“Su Voto Es Su Voz.” Heard or read that before? Between now and November, anyone with a radio, television or Internet might want to get used to the phrase. Both political parties will be reminding people endlessly that ‘your voice is your vote.’
The 2012 presidential election is expected to be especially tight and voters are being told that every vote is crucial; every voice needs to be heard. And, perhaps more important than ever before, Latino participation is essential.
But, if each vote in this election is critical, why — with only three months remaining before the election — are there so many potential Colorado voters, including thousands of Latinos, not registered?
Both major parties are working overtime to register voters for the November election. In Colorado and a handful of key states, Latino voters could decide who occupies the White House for the next four years.
On Saturday, Democrats went door to door in scores of towns and communities in Colorado and across the country finding out who is registered to vote, letting people know why the upcoming election is so important or simply telling potential voters the easiest way to register to vote in November.
Include former presidential cabinet secretary and Denver Mayor Federico Peña as someone who was busy over the weekend. Peña, co-chair of President Obama’s reelection committee, was one Democrat busy knocking on doors or ringing doorbells on Saturday.
Peña spent the day in the sun rallying support for the president and explaining to as many people as he could why the stakes are so high in this election and why each vote is important.
“Michael Bennet won his (Senate) election by less than one vote per precinct statewide — less than one vote per precinct statewide! That’s how close these elections can get,” he says. “And this one’s going to be very close.”
But as workers canvass communities trying to get voters registered, Democrats say there is a whole other competing force at work — in Colorado and a number of other states — that is pulling in the opposite direction.
It is being lead in Colorado by Secretary of State Scott Gessler. Gessler, a Republican, says he is trying to unregister voters to ensure that there is no voter fraud. “Voter fraud undermines our electoral system,” Gessler said in a news release. He says he plans to continue purging suspect names from the rolls until he is satisfied only eligible voters cast a ballot.
For his effort, Gessler has so far found 85 suspect names, including some belonging to non-citizens. Of those, 29 may have voted in recent elections. The names were obtained by combing through jail records in the state’s ten largest counties.
Democrats dispute Gessler’s claim and call it nothing more than a Republican ploy to trim Latinos and other minorities from election rolls. They say there is no serious pattern of voter fraud in Colorado.
In the 2008 presidential election, county clerks counted a grand total of six cases of voter fraud out of 2.4 million ballots cast.
In Denver’s most recent election, Gessler also attempted to block ballots from being mailed to inactive voters — those who had skipped the previous election. The ballots went out as scheduled.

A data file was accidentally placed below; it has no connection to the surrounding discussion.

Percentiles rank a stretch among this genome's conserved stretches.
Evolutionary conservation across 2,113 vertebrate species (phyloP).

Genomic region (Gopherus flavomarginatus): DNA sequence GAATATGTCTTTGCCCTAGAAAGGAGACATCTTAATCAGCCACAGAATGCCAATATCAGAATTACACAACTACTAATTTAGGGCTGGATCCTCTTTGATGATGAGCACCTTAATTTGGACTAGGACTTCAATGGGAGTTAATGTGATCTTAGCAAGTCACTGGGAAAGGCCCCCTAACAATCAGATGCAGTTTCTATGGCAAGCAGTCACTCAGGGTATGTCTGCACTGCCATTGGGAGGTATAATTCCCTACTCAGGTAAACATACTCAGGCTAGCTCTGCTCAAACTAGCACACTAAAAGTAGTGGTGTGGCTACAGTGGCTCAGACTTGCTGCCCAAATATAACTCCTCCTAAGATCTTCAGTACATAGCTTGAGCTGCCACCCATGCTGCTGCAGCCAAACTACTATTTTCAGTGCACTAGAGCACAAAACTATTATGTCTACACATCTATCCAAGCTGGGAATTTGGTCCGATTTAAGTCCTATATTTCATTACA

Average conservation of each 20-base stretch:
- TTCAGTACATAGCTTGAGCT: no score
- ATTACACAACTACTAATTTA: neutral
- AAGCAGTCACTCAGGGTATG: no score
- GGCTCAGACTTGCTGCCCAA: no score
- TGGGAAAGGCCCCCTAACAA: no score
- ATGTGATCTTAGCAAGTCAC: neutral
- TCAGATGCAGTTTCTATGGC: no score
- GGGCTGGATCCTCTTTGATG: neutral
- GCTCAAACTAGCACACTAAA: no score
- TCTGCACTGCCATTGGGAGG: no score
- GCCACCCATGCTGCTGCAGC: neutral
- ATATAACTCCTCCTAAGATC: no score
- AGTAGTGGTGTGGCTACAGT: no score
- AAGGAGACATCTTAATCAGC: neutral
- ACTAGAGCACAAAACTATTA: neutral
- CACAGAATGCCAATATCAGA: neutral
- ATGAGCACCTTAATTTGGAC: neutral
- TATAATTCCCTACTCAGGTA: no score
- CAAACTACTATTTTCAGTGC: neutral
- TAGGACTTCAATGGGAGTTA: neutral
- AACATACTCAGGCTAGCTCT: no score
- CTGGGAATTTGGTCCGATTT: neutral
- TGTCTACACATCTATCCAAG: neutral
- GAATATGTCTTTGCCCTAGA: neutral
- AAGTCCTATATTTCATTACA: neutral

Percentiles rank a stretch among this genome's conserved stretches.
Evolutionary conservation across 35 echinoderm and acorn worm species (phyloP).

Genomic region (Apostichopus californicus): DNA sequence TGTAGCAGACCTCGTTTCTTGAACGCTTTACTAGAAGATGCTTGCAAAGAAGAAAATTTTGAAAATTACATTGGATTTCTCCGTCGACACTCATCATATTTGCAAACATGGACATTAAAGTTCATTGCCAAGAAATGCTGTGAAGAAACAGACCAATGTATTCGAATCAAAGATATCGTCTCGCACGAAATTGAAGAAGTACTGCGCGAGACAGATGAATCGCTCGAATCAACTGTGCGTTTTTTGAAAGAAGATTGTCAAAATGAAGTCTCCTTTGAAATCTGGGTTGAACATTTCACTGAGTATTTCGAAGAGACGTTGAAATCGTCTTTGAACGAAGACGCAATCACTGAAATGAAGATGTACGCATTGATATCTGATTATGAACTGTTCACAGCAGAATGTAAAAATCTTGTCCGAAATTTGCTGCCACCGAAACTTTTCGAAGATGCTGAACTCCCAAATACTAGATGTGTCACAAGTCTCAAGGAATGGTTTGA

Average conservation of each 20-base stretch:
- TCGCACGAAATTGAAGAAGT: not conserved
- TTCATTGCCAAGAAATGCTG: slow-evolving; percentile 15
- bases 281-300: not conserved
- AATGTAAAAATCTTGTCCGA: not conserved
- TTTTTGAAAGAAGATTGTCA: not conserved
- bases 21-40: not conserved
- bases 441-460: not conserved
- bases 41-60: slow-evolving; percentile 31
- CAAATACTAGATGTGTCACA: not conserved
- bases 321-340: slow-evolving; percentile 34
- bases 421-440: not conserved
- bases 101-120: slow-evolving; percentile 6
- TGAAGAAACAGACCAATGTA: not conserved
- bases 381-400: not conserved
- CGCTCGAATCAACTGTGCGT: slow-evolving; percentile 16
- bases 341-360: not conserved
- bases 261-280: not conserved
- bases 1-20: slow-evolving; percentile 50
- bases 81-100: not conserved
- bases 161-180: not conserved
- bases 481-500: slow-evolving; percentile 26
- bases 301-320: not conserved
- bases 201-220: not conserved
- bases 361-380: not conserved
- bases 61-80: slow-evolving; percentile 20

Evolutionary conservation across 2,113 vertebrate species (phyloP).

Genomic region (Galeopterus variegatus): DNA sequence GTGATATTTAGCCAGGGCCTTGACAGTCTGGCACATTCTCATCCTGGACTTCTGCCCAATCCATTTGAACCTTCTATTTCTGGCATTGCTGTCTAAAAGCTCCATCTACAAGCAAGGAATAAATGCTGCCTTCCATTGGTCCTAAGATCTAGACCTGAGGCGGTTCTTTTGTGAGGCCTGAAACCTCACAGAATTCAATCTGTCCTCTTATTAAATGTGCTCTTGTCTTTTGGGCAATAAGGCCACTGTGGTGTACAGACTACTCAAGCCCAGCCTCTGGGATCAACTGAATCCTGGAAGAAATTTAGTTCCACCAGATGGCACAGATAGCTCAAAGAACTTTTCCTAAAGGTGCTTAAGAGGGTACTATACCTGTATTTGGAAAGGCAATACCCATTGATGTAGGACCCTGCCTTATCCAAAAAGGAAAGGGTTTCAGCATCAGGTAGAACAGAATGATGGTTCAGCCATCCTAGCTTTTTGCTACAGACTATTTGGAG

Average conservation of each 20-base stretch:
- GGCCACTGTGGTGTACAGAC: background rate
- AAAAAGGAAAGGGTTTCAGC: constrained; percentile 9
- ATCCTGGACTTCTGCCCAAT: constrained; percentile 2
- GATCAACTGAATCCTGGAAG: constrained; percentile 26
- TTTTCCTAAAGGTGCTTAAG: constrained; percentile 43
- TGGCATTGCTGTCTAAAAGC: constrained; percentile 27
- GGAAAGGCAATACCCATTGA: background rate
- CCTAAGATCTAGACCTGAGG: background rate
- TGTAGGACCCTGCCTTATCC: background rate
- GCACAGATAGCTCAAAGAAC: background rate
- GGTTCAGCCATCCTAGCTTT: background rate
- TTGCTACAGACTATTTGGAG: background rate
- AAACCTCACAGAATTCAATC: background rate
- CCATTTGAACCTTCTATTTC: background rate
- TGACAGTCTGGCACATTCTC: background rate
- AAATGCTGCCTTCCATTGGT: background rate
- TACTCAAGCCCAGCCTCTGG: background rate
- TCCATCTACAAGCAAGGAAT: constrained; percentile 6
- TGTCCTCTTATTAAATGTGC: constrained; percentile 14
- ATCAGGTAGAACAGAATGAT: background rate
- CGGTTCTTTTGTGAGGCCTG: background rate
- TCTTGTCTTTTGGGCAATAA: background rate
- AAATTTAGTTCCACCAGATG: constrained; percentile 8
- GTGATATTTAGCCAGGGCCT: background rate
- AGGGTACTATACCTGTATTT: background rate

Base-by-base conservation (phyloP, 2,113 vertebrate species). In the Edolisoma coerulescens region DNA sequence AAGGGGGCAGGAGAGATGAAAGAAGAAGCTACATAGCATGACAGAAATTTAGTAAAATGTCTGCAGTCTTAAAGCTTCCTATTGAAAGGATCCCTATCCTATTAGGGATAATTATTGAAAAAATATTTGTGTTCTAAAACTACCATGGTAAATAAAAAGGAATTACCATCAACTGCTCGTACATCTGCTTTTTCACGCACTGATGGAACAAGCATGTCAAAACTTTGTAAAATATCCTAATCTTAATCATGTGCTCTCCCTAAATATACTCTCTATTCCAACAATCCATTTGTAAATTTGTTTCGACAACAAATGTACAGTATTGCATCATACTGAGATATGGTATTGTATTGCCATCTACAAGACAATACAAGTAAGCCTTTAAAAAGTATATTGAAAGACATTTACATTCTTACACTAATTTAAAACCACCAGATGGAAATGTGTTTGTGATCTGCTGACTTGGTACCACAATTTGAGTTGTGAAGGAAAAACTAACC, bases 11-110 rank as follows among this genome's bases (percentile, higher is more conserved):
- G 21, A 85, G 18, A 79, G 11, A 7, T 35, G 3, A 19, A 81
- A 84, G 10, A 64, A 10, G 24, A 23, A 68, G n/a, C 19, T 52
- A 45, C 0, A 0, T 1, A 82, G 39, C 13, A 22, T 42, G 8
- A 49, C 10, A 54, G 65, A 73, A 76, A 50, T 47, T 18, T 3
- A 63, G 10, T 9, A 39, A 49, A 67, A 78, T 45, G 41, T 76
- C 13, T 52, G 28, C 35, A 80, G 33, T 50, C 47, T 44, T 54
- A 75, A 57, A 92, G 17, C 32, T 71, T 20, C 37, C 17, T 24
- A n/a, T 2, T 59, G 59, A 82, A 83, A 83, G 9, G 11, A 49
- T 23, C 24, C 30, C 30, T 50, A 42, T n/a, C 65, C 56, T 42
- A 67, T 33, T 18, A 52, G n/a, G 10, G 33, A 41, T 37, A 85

Since January 2011, a total of 19 states have enacted new laws requiring voters to show government issued identification in order to vote. The legislation has resulted in changes in voting hours, an end to Sundays as days for voter registration and an effort to purge potentially legitimate but recently inactive voters from election rolls.
It has also resulted in a number of lawsuits from groups representing voters upset with a pattern say is nothing more than voter suppression.
In Texas, a voter’s rights group is suing the state because the new law requires official state photo identification be shown before voting. Peña argues that having to spend money for official state identification amounts to “a poll tax.”
Literacy tests and poll taxes — fees once charged to African Americans voters in southern states — became illegal with the passage of the Voting Rights Act. Peña calls these new laws punitive. A lot of seniors, he says, would be hard pressed to even locate a birth certificate while many others no longer possess a driver’s license.
Coincidentally or by design, new voter ID laws have been enacted in five Republican-controlled states — Pennsylvania, Texas, Florida, New Hampshire and Ohio — that Democrats say are crucial to President Obama’s reelection. In Pennsylvania, an estimated 800,000 voters could be impacted.
“We have a lot of work to do,” says Colorado State Sen. Lucia Guzman, who hosted a Get Out The Vote reception on Saturday. “Seniors who may not have their birth certificate or may not have an on-line opportunity (to register)” will be especially challenged, she says. “These things will keep them from voting.”
In Colorado, Latino voters represent the Holy Grail for both parties. In 2008, 70 percent of Colorado Latino voters cast ballots for the president. Democrats are hoping to increase that number this time around. Republicans, on the other hand, will be doing everything they can to hold the line while enticing Latinos to give them a try in November.
Working in the Republican’s favor in 2012 is Colorado’s problematic economy. They believe they can make a case for the Latino vote by simply pointing to the state’s jobless rate, which now sits at just over 8 percent and slightly higher for Latinos.
For the next hundred days it will be a tug of war for the hearts and minds of Colorado’s Latino voters. If Democrats can figure out a way to encourage Latinos to hold ranks, Colorado will remain blue (as in a ‘blue’ state). But, if Republicans somehow siphon away Latino votes, they stand a fighting chance of turning the state red.
The wildcard in this election could be the 163,000 Colorado Latinos whose voter registration has either lapsed or who are simply not registered.
Hang on, say the parties. It could be a bumpy ride.